Machine olfaction has generally been used for air-based applications, but there are many potential applications for employing this technique underwater, including monitoring ship hulls, entrances to harbors, and within critical pipelines. However, several challenges exist with sensing in an all-liquid environment. Specifically, submergence gives rise to unwanted biofilms that impede measurements [24], and overexposure to harsh chemicals requires sensor recalibration after only a few days of use [25]. However, nature may offer solutions to overcoming these challenges. Georgia Tech researchers drew inspiration from a number of species of semi-aquatic mammals that have the ability to smell underwater: star-nosed moles (see Figure 4a), American water shrews [26], and Russian desmans [27]. These rodents track the scent of their prey at the bottom of swamps by utilizing coordinated sniffing. They blow bubbles out their noses, quickly sucking them back in before the bubble can float away. The inhaled bubble is coated with molecules of the target smell, enabling the animal to pinpoint the target’s location.

Figure 4: (A) Star nose mole and (B) M.O.L.E. attachment for use with G.R.O.M.I.T.

Based on the anatomy of the star-nose mole, Georgia Tech researchers developed an attachment, the Marine Olfaction Laser-cut End-effector (M.O.L.E.), for use with G.R.O.M.I.T that can be submerged in a liquid without encountering the aforementioned challenges. The Georgia Tech team investigated how the unique shape of the star-nosed mole allows it to perform bubble-based sniffing. Researchers developed laser-cut plastic stars mimicking a mole nose and affixed them to syringes which, like the mole, blow bubbles underwater (see Figure 4b). By testing a range of star shapes, the team elucidated how the star shape prevents bubbles from escaping—bubbles are stabilized by deformation by the arms of the star. As a mole blows a bubble, the bubble tries to rise through the gaps in the star while surface tension tries to minimize the bubble’s surface area. Arms at a proper spacing cause a bubble to stay balanced on the star, even as the mole moves around during sniffing. Researchers fitted G.R.O.M.I.T. with the plastic star shapes and found that bubbles from multiple sniffs could be stabilized. Such star-shaped adapters would allow G.R.O.M.I.T. to stabilize bubbles long enough for chemicals to diffuse into them. By mimicking the distinct shape of a mole nose, standard gas sensors can be employed rather than traditionally used sensors that must be immersed in a target liquid. The M.O.L.E. can be submerged, while still connected to G.R.O.M.I.T. stationed a distance away at a dry location. Together, the G.R.O.M.I.T. and M.O.L.E. are the first step in the design of an electronic nose capable of extended underwater detection.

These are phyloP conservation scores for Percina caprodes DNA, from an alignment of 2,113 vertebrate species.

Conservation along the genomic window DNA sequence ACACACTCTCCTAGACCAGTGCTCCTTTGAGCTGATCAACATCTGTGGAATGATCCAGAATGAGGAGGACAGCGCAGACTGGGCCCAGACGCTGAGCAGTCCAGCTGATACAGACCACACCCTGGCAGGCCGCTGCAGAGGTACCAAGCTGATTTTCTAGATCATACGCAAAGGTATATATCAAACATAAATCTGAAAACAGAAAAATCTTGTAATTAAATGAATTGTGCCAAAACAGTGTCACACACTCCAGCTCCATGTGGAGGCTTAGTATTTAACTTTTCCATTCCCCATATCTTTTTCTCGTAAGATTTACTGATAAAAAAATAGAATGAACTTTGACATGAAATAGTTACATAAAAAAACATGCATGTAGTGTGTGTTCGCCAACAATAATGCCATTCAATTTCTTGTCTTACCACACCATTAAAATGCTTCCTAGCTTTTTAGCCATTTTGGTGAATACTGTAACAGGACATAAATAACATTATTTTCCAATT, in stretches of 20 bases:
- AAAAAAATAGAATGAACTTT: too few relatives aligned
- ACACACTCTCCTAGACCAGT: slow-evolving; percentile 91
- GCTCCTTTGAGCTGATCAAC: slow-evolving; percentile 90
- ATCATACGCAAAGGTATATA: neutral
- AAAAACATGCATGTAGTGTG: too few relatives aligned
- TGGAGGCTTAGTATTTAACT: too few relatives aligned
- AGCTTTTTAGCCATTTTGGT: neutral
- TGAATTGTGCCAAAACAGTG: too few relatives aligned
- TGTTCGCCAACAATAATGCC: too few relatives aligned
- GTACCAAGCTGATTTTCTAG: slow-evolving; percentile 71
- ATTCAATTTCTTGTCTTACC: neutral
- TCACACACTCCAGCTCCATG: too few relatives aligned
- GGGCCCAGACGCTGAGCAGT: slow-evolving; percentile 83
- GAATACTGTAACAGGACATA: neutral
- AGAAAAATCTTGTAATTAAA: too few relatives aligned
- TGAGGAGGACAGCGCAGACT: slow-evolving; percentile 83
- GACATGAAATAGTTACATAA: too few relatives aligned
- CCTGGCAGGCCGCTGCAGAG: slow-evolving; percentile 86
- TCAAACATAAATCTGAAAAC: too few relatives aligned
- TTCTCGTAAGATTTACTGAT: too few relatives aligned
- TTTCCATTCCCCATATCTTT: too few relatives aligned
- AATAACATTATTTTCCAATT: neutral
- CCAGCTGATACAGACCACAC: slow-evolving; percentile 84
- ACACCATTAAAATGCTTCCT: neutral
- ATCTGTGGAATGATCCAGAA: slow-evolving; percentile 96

Conclusion

The G.R.O.M.I.T. is a novel device that provides enhanced chemical detection and characterization. It employs machine learning algorithms to continually improve agent characterization and also mimics animal sniffing. Although current detection methods (e.g., long inhales or exposure to stagnant air) face limitations regarding sample proximity, the G.R.O.M.I.T. may fill this gap. Additionally, the M.O.L.E. allows for enhanced chemical detection underwater. Further research is required to determine if employing a higher quality sensor can enhance machine olfaction and also to evaluate alternative methods for introducing chemical samples into the sensor. The G.R.O.M.I.T. and M.O.L.E. may prove a valuable, versatile tool for CBRN threat detection in air and underwater with applications ranging from military use (such as maritime and active combat operations) to critical infrastructure protection.